Anguish. Grief. Sacrifice. Resolve. You don't have to search hard for inspirational personal stories right across the Holden Women's Premiership.
But few will ever know the tenacity that Warriors hooker Krystal Rota has had to summon every day just to get through, well, every day, much less to fulfil her rugby league dreams.
The Kiwi Ferns No.9 is glad for that. She wouldn't wish the rare kidney disorder her daughter Nikayla has suffered since birth on anyone.
Rota puts a brave face on her lot. It's all the 32-year-old can do. Four-year-old Nikayla has nephrotic syndrome, the same condition that All Blacks legend Jonah Lomu suffered and her tiny body is battling not to reject a kidney transplanted from an adult donor.
Mercifully, there haven't been the same lengthy hospital stays of late that have marked Nikayla's life since she started suffering seizures aged just five weeks. But an upcoming, annual biopsy has mum on tenterhooks.
"The last time we did it her kidney was functioning at 57% so it was a bit of a bummer that she got a new one and there was a bit of a mishap in the transplant," Krystal explains.
"So we are due another biopsy and fingers crossed it's still up in that percentage."
With no immune system, Nikayla can't be put in day care so Rota's father and stepmother have to step up so Krystal can train and on game days for the Warriors men where she serves as an analyst for New Zealand's Sky TV.
"It's been extremely hard to be honest," Rota admits. "Just getting to training is a task in itself, constantly trying to organise the kids. My son [10-year-old La-Ricco] as well, when he's got school stuff on, his own sport, and then my daughter's own medication regime is quite strict, so it's doing everything in between the times I can.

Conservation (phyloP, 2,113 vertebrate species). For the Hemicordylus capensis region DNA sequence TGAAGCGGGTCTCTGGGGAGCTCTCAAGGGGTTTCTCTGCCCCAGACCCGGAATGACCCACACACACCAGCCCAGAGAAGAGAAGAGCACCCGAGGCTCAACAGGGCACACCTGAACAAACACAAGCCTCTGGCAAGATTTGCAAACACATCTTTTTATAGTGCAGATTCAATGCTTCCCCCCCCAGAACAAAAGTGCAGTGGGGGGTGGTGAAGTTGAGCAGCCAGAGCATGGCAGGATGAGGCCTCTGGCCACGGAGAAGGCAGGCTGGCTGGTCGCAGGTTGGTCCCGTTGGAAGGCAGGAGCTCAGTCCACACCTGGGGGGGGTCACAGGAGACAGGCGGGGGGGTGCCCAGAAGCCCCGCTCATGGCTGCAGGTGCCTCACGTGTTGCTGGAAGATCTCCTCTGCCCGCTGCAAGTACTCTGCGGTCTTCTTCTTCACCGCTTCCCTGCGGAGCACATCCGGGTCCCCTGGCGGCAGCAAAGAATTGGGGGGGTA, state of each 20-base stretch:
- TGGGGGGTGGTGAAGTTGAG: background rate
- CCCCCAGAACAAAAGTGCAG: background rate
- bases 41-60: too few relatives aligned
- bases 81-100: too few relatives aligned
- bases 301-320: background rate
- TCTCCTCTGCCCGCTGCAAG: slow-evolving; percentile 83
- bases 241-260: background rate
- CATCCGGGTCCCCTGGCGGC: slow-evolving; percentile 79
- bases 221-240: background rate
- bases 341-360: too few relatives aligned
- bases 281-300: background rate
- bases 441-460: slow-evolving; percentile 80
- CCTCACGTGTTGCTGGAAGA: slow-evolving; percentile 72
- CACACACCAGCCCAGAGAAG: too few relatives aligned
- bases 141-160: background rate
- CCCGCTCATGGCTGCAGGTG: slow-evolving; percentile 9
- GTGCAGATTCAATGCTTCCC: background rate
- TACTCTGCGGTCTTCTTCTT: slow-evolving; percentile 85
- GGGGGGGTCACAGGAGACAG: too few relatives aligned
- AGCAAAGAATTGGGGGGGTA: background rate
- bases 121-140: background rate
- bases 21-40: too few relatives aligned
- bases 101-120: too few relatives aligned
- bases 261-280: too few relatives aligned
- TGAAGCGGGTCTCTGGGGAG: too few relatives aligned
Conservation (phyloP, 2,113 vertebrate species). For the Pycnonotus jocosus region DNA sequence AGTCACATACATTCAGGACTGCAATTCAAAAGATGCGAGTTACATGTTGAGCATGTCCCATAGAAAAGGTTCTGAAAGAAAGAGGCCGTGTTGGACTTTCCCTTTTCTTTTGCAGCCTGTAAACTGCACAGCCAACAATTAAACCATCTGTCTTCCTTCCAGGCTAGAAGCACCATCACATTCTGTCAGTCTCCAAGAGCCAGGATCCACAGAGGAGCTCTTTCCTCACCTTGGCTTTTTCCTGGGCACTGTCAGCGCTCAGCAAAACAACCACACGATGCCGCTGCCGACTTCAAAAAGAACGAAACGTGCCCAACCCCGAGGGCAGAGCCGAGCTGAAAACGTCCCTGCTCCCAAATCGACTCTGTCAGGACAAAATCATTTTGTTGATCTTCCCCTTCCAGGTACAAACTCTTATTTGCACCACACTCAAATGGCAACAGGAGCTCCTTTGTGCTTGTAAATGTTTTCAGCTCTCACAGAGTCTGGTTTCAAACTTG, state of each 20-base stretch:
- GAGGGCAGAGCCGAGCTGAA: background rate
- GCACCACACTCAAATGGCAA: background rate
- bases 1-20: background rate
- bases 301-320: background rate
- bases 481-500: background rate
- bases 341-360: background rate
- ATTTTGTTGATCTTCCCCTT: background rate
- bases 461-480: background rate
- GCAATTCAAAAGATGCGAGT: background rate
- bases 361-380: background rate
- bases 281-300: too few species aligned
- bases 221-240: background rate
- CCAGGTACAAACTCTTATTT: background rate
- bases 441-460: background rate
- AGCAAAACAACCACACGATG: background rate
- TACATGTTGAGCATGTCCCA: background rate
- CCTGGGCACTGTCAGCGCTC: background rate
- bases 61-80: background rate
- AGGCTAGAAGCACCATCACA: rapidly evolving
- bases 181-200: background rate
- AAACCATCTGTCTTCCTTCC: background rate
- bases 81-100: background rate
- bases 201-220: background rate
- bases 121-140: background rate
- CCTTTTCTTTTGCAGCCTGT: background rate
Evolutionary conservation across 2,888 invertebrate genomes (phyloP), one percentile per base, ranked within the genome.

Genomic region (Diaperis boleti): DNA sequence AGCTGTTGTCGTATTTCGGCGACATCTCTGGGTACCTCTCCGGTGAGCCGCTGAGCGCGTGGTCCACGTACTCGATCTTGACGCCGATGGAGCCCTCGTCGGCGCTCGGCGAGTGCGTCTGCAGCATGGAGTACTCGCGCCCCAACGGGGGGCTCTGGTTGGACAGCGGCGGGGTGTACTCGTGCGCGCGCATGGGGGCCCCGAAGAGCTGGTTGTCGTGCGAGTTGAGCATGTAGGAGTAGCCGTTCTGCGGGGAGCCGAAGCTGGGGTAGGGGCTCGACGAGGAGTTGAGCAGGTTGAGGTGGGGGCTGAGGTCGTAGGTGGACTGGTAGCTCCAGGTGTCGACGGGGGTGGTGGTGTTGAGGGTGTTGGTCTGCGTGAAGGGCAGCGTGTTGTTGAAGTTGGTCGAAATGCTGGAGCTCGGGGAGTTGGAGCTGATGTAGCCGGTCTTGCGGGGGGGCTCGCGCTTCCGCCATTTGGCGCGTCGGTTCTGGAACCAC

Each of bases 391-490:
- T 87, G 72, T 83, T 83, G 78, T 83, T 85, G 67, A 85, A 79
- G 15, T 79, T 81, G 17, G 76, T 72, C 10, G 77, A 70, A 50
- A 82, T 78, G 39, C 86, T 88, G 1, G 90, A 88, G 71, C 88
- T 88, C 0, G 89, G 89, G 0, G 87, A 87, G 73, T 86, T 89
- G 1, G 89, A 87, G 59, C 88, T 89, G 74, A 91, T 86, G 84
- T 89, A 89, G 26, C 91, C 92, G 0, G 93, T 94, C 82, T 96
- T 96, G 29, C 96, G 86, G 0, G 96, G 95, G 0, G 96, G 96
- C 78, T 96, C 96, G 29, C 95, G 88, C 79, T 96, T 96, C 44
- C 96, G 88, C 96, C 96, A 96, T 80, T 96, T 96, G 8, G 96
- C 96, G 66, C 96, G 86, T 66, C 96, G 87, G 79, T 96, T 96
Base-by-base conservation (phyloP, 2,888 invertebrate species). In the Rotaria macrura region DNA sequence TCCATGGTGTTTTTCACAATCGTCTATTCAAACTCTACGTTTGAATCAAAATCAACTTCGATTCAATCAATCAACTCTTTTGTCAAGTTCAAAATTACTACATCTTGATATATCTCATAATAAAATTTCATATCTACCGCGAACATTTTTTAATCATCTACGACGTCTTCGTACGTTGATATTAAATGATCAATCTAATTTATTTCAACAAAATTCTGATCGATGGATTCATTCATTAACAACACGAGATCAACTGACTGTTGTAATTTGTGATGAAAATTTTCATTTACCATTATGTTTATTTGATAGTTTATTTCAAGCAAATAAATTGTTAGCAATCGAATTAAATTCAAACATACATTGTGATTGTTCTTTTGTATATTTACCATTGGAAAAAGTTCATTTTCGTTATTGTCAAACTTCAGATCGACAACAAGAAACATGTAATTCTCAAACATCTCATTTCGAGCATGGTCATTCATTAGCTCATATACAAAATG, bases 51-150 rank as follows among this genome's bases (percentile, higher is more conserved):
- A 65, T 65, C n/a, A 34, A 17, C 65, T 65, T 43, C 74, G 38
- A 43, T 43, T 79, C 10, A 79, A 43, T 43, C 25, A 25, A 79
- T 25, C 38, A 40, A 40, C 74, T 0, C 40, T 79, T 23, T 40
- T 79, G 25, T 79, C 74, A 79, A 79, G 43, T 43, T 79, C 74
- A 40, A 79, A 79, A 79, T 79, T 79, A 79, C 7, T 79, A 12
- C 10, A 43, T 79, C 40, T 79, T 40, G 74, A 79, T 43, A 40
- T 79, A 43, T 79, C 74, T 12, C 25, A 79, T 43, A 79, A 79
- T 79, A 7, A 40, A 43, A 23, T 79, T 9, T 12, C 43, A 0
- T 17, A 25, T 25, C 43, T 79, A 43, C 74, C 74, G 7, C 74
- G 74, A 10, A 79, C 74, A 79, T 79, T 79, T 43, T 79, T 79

"But where there is a will there's a way, I always say that. This is my dream and to follow it, to make ends meet, that's just what you do."
The doggedness is even more admirable when you learn Rota lost her mother Christine to cancer in 2012.
"Definitely," Rota acknowledges when asked if the unimaginable adversity, including nursing her mother through her final days, had made her even more determined on the field.
"When you feel odds against you, you do everything to try and push ahead and make it happen.
"I know Mum would be so proud. I know she'd probably be crying. She was such an emotional person and any little thing I'd achieved in life, she'd get so emotional and cry about it so I can only imagine the tears she'd be shedding right now, seeing where I'm at right now."
Rota's entire family are proud of the Maori mother whose game-high 34 tackles and 66 metres from 10 runs played a pivotal role in the Warriors' historic 10-4 win over the Roosters last Saturday. It earned the tall dummy-half runner a place in the inaugural NRLW team of the week and will ensure she's marked closely when the Dragons, beaten by Brisbane in their opening match, put their season on the line against the Auckland club at ANZ Stadium on Saturday.
A week later, Rota's match-up with Brisbane's Jillaroos rake Brittany Breayley, a 29-tackle standout in the Broncos' 30-4 thumping of the Dragons, is also a much anticipated battle. Rota is just grateful she has the opportunity to pursue her sporting love.
"It was kind of at a stage [in New Zealand] where it was dying away to rugby, especially because rugby always had the upper hand financially," she said.
"They were getting paid a long time ago, getting a lot more than women in league so obviously a lot of women were moving across and our game was dying out. Even grassroots level, teams were just pulling the plug because there was nothing really to aim for.
"The NRLW is so cool. I'm excited for everyone, not just myself and the [Warriors] team but for all the girls that get to showcase their talents and their goods to everyone and to hopefully grow this sport for the future."
The future. Kota knows better than most that you can never take tomorrow for granted, which means you make the most of today. The Dragons have been warned.